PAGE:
Friday, 12 March 2010

Crocus chrysanthus 'E.A. Bowles'





A long-running debate among croconuts has been the apparent disappearance from cultivation of Crocus chrysanthus 'E.A. Bowles', a circumstance greatly regretted by those who cherish the memory of the great plantsman.

In My Garden in Spring (1914) Bowles described the moment he first set eyes on the plant: 'The 22nd of February 1905, stands out as an event in the Crocus world for me, for a little packet post-marked Haarlem lay on my breakfast table, and had brought me five blooms from Mr. Hoog of C. chrysanthus pallidus seedlings which for size and delicious creamy moonlight yellows surpassed anything I had dreamt of. One had a band of deep purple on the outer segment, another greenish-blue feathering, and the largest of all was as soft a yellow as the pat of butter in front of me, and with a feathering patch of warm brown-madder at the base of each segment that set off the yellow in much the same manner as the apical patch of brownish black does on the forewing of the lovely Pale Clouded Yellow Butterfly. My admiration of this new race went to Holland by return of post and had a pleasant sequel in a generous gift of corms of these varieties and the naming of the butter-coloured giant after me.'

Having written his thank-you letter, he promptly painted the five flowers on a sheet now preserved in the Natural History Museum (copyright Andrew Parker Bowles) and reproduced here thanks to Roger Holland, with a detail of the flower of 'E.A. Bowles'.

Roger Holland, erstwhile Chairman of the E.A. Bowles of Myddelton House Society and holder of the National Plant Collection of Crocus chrysanthus and C. biflorus cultivars on behalf of the Society, has been trying to track down material of 'E.A. Bowles' for years, with a conspicuous lack of success. Material received has always proved to not match the description and images available of the cultivar, even when of apparently reliable provenance. This is odd, considering that until comparatively recently, 'E.A. Bowles' was offered in bulb catalogues at very cheap prices. In the back of my copy of Bowles's A Handbook of Crocus and Colchicum for Gardeners I note that I acquired corms of 'E.A. Bowles' from the bulb merchant Jacques Amand (then with premises in Beethoven Street, London), in 1984. Sometime after that, though, it disappeared from the trade and apparently from gardens too.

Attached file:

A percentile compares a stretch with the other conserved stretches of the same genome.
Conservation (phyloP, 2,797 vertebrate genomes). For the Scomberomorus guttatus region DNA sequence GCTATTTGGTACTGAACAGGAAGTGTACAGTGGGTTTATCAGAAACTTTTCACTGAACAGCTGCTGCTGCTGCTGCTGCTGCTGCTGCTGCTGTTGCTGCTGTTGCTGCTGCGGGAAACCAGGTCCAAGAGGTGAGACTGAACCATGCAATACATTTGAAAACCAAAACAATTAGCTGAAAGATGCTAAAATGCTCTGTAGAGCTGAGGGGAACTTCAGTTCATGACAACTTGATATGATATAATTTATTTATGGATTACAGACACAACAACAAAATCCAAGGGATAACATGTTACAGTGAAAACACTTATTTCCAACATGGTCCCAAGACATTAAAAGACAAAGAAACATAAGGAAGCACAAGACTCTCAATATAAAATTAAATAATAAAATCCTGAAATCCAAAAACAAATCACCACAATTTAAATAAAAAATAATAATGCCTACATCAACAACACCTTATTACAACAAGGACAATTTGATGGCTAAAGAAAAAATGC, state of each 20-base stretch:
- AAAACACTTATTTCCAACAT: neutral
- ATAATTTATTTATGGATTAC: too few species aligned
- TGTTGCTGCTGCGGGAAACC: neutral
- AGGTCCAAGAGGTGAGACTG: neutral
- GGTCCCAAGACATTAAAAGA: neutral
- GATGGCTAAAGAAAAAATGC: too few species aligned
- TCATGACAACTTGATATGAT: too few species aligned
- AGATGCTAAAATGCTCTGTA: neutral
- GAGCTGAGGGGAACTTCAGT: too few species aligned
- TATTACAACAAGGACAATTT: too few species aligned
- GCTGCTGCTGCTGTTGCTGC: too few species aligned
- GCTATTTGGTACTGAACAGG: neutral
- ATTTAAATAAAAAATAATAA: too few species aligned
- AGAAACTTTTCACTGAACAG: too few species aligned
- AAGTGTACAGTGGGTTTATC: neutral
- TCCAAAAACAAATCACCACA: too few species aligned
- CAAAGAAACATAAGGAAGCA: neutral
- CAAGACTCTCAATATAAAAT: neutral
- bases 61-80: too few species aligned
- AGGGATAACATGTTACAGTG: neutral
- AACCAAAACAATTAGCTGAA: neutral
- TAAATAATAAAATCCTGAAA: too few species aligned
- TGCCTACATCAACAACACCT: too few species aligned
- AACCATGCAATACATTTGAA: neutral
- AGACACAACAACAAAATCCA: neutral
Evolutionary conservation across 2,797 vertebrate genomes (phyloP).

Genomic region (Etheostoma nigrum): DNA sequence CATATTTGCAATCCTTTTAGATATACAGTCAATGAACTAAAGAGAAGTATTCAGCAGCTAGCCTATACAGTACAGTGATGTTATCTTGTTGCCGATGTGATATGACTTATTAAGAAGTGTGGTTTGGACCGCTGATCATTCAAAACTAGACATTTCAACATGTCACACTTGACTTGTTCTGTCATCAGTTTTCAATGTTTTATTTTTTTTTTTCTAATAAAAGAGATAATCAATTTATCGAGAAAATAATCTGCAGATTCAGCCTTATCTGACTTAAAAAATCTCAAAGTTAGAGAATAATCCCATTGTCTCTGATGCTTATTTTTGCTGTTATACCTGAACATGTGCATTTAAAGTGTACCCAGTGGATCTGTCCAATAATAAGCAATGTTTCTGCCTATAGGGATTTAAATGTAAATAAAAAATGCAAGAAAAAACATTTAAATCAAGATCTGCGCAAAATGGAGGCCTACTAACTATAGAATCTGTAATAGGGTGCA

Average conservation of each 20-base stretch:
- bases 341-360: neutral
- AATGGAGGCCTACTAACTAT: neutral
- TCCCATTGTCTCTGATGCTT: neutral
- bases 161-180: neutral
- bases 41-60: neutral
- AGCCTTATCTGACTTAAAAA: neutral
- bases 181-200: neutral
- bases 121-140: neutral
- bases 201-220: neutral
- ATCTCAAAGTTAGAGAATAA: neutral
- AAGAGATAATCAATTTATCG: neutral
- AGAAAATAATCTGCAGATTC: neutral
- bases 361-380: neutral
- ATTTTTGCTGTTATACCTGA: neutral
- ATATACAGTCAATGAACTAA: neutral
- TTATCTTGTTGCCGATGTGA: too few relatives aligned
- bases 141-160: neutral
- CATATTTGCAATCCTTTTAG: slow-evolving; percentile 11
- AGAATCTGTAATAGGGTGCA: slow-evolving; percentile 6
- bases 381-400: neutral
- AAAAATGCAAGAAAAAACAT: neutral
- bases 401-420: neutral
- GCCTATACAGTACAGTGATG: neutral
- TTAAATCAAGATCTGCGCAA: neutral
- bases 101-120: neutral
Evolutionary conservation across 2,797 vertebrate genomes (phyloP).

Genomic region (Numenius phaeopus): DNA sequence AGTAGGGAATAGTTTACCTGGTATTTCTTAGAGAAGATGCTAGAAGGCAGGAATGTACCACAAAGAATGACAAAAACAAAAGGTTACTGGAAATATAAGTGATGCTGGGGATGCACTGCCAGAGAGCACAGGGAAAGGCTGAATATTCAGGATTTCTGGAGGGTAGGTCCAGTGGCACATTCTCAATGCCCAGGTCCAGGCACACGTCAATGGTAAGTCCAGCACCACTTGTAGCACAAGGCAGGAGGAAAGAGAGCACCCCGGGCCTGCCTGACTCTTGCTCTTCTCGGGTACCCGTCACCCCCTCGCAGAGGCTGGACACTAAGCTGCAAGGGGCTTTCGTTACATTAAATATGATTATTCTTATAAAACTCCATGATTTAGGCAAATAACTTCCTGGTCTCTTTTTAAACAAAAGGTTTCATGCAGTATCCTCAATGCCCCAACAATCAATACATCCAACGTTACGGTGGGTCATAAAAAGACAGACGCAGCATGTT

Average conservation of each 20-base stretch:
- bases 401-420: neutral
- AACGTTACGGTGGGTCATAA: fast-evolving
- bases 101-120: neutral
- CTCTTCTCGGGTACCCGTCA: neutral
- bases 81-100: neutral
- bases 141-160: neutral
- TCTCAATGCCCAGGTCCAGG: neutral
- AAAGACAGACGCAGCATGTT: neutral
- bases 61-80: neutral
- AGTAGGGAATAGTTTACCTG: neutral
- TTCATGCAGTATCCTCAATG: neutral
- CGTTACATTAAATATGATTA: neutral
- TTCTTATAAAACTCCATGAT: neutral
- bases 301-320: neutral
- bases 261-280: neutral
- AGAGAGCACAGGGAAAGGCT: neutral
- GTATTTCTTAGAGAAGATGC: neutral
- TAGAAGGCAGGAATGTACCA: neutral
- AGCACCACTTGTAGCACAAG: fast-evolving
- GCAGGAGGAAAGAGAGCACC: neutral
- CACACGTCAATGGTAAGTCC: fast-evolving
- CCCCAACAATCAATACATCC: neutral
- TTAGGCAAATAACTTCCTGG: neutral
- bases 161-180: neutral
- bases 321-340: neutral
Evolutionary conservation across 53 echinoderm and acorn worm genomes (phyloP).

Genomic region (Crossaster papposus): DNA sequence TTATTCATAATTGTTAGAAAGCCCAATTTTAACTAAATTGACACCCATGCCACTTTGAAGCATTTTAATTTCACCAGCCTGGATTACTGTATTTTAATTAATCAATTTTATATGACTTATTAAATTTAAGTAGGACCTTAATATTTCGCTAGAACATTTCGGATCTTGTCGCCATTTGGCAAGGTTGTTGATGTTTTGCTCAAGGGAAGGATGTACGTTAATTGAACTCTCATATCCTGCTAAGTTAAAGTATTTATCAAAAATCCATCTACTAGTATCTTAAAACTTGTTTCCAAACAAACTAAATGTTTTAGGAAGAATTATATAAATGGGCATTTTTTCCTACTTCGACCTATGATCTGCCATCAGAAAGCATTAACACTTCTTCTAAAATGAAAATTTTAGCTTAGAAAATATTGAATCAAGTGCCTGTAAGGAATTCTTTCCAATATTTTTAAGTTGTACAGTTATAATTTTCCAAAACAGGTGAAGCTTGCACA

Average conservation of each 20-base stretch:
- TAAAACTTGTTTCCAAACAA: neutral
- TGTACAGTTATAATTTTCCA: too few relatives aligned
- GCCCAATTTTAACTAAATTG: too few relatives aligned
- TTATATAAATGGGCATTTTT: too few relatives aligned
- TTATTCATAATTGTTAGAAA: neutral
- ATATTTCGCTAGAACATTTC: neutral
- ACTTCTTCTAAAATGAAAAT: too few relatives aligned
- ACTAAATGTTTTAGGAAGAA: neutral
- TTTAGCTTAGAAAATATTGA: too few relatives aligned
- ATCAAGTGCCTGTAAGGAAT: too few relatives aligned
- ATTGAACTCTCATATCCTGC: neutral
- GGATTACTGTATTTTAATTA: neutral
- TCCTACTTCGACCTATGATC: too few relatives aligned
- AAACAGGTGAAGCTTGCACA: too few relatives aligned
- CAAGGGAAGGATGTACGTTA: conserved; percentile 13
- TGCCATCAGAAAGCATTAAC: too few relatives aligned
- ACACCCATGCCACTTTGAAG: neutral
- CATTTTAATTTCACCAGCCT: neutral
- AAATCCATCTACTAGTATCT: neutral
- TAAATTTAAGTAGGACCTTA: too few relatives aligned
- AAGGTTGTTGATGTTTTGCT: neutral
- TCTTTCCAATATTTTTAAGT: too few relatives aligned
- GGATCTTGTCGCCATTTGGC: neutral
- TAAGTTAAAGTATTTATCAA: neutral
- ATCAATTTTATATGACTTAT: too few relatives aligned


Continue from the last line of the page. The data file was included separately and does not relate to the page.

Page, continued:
On Tuesday morning, while recuperating from my flight from Portland at my parents' in Maidenhead, I noticed a fine yellow Crocus chrysanthus in the lawn (planted with a diversity of Crocus in 1991, and now better than ever) and immediately connected it with my mental image of 'E.A. Bowles' from 25 years or so ago. I took photos and a flower to send to Roger; studying these he has come to the view that this is indeed the long-lost 'E.A. Bowles' and considering the similarity between the current flowers and the exquisite painting one has to agree.

So why has this once commonly grown plant diminished to this state of obscurity? It seems that even in Bowles's lifetime commercially grown stocks were muddled with other clones (teste a letter from EAB to Dick Trotter, 1943) and presumably by the mid-1980s it was felt that it was no longer a viable crop for the Dutch growers - or possibly grower. There is a parallel case in Iris histrioides 'Major', once a common and cheaply available bulb, but which was only produced by a single grower whose stock was one year afflicted by virus and so it disappeared from the trade. Nobody particularly worried about maintaining such 'common' and 'easily available' plants until it was too late and they had all but died out of gardens, proving the validity of the concept of National Plant Collections. A corm or two of 'E.A. Bowles' will find their way to Roger Holland later in the year.

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